image: Southern California Plants

Plants do a lot for human beings. If I were to try and list all of the services provided by the Plant Kingdom to the Animal Kingdom, it might amount to an encyclopedia set.  Most of us know about a handful taught to us in school:  plants breathe out oxygen, provide shade, and offer us delicious produce to eat.  In this article, I'd like to share a few of the many additional gifts we get from Southern California plants by highlighting a few species you can grow if you live in Los Angeles County.

Los Angeles County is a diverse place.  Multiple cultures coexist here, and everyone lives out their lives across an equally diverse landscape.  Cities like Portland, Oregon, took their cue from LA's sprawl and instituted urban growth boundaries that contain development.  In Los Angeles County, cities grew together as sprawl continued.  Collisions of culture and microclimate (variations of temperature and moisture within a larger area) make the L.A. area what it is.  In some areas, maritime air collides with inland air to create specific conditions affecting which crops can be grown.

These five plants are widely adaptable across most of LAC.  Which means you can enjoy their multiple benefits over a wider area.

Five Southern California plants I'd recommend for these cities include Salvia microphylla 'Killer Cranberry', Bells of Fire Tecoma, Ceanothus thyrsiflorus 'Cool Blue,' Pittosporum tenuifolium ' Beach Ball,' and Senecio ficoides 'Mount Everest.'  These plants offer a variety of growth habits and forms, sun tolerance, leaf and/or flower colors, textures, and more. 

If you have a spot on your property where the sun beats down hotter than in other areas and the soil dries out quickly, the Salvia is a gorgeous upright perennial plant that grows to 2-3' tall and wide.  It boasts silvery-green leaves for a pop of unexpected foliage color when not in bloom.  Spring, Summer, and Autumn flowers are spectacular hot pink-red.  Once it has become established, it doesn't need a lot of water to thrive.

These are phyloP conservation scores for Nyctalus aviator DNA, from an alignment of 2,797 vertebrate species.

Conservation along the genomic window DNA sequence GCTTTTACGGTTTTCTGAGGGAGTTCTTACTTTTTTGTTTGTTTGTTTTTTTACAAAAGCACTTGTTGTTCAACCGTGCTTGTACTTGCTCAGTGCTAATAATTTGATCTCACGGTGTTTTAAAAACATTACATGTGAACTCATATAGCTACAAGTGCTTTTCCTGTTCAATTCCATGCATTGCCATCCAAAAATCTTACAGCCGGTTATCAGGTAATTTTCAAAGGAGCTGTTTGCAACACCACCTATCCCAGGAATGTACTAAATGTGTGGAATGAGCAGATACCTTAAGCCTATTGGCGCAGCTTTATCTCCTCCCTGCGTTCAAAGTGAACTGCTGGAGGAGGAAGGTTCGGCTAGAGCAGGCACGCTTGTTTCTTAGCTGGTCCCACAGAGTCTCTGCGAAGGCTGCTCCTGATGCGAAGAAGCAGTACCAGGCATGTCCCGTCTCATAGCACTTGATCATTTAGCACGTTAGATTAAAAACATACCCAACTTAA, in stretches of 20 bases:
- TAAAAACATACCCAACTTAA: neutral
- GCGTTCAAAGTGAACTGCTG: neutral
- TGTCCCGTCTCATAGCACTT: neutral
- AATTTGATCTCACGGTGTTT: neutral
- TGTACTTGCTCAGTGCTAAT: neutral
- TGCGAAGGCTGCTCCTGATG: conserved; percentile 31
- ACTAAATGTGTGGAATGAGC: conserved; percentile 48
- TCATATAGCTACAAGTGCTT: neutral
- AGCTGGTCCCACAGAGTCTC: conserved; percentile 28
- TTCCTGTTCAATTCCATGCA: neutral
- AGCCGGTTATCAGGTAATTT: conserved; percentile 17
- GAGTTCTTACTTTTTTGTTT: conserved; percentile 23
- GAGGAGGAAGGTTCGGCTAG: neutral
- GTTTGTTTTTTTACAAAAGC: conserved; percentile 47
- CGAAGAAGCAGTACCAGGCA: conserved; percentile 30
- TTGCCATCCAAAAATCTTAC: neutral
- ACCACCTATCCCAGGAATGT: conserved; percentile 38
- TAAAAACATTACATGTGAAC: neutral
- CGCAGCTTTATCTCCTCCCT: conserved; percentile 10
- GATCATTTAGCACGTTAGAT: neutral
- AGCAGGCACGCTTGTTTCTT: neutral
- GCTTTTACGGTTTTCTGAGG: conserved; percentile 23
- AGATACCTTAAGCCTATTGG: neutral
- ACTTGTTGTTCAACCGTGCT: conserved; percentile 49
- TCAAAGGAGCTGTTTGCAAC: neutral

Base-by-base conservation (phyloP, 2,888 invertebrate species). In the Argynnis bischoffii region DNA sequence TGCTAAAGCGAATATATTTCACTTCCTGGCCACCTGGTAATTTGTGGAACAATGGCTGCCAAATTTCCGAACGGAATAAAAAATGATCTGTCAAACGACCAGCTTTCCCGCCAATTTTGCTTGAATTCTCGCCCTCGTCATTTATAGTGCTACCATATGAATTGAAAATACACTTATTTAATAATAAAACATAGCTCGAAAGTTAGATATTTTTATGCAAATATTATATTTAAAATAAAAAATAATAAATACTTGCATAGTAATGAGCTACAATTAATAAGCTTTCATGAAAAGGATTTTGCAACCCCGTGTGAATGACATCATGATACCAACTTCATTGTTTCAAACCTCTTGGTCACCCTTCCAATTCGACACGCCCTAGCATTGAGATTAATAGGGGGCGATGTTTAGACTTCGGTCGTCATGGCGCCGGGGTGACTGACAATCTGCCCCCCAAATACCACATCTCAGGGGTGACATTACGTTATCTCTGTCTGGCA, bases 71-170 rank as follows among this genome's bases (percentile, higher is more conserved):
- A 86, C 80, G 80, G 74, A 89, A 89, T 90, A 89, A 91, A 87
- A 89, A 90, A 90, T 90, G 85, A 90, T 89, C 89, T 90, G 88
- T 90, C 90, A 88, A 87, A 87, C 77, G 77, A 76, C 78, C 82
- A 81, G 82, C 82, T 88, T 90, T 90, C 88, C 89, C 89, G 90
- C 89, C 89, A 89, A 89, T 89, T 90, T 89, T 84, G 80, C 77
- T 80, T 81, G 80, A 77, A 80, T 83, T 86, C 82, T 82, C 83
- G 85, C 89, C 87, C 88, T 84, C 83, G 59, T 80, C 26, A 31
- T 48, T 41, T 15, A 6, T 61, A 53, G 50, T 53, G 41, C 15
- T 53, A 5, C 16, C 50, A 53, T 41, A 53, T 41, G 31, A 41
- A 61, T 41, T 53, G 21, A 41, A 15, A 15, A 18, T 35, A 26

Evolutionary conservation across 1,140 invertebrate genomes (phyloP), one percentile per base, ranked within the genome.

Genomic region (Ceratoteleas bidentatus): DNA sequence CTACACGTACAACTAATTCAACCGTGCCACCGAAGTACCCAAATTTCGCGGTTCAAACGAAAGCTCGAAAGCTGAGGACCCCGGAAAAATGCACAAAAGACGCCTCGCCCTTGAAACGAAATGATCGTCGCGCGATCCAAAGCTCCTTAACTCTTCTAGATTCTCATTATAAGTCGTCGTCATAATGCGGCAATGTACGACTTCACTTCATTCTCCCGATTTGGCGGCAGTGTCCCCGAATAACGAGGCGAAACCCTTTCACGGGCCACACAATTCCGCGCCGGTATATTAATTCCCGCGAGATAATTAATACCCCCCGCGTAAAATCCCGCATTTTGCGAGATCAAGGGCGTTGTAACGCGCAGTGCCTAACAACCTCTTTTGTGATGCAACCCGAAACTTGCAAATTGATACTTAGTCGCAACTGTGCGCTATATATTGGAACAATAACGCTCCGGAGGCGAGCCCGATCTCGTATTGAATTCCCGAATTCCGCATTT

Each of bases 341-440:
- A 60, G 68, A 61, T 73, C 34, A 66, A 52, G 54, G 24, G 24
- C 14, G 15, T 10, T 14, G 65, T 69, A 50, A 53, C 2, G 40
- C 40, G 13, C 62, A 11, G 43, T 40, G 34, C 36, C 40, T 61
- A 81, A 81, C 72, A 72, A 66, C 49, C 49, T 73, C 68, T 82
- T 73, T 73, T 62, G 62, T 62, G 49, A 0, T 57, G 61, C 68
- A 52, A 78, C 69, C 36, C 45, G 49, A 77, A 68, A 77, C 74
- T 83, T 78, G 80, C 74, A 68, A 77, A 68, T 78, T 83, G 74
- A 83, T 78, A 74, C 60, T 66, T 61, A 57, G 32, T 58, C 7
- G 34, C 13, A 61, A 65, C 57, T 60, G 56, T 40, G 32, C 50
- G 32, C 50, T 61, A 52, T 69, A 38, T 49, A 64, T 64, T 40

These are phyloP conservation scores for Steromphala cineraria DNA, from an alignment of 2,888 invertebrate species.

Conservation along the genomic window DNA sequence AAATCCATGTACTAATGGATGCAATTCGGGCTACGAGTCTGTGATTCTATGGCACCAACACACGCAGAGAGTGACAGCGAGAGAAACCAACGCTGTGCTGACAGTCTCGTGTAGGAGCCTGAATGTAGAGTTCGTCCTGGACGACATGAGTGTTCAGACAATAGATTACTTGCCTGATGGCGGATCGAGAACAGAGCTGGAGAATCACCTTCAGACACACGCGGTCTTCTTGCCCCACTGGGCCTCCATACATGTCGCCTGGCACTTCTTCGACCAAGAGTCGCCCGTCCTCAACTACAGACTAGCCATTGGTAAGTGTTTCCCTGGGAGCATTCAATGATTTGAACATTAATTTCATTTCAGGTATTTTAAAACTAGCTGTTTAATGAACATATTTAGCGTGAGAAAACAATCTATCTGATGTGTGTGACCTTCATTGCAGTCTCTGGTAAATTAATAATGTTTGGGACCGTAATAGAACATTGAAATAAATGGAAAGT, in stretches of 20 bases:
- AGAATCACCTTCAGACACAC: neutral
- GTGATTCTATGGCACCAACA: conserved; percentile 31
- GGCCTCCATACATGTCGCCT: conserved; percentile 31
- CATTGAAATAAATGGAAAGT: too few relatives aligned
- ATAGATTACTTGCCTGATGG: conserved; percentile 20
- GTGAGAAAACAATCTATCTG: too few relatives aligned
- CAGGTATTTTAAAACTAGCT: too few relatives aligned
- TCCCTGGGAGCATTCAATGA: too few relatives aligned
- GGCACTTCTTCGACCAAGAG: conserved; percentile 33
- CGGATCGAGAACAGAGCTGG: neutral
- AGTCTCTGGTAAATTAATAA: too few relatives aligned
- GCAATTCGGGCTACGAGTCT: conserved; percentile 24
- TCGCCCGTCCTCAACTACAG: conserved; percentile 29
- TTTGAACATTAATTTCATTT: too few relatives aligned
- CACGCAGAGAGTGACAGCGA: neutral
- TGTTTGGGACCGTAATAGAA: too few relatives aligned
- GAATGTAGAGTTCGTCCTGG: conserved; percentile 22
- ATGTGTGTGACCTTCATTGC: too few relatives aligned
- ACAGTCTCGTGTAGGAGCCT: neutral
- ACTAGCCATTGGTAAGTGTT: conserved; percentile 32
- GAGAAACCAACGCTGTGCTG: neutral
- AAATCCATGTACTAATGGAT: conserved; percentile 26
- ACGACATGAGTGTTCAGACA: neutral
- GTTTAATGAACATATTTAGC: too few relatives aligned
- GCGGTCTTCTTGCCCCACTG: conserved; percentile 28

For a heat-tolerant shrub, I recommend the Tecoma for its ability to attract beneficial pollinating insects to your yard and its brilliant orange-red funnel flowers.  The foliage of this 6' tall and 5' wide evergreen has a lacy look to it and adds a medium-green color to your plant palette.  Like the Salvia, this Tecoma doesn't require a lot of water once it becomes established in your yard.  It blooms Spring through Fall.

On the cooler color spectrum is the Ceanothus.  It's blue flowers almost glow against its variegated (two color) leaves of cream and dark green.  This evergreen shrub grows to a height of 3-4' and a width of 4-5' when mature.  It can block fire as well as offer a pleasing aroma and nectar to desirable pollinator species.  This shrub blooms in Spring and doesn't need much water once it has put down its root system after the first season or so.

Another great shrub to consider for your Southern California plants list is the Pittosporum.  This evergreen shrub can be planted in either full sun or partial shade and offers an attractive base of medium green foliage to give the eyes some rest from your flowering plants.  This plant is also a fire break and grows to 3-4' tall and wide.  Like its friends on this list, it doesn't need you to water it too much after it has become established in the ground.

For a lower-growing option, I recommend that you try the Senecio.  Planted every 18", it will form a 2-3' high fire break.  Its foliage is a beautiful silvery blue-green, and it can grow in either full sun or partial shade.  It doesn't need a lot of water once it has established in the landscape either, which makes for a less expensive landscape along with the other plants I've included in this list.

When adding Southern California plants to your property, why not consider utilizing species that offer you multiple benefits?  Lower maintenance and water needs reduce your costs while making it easier to have a beautiful yard.  To learn about what beautifying your property can do for its value, check out the FREE report here.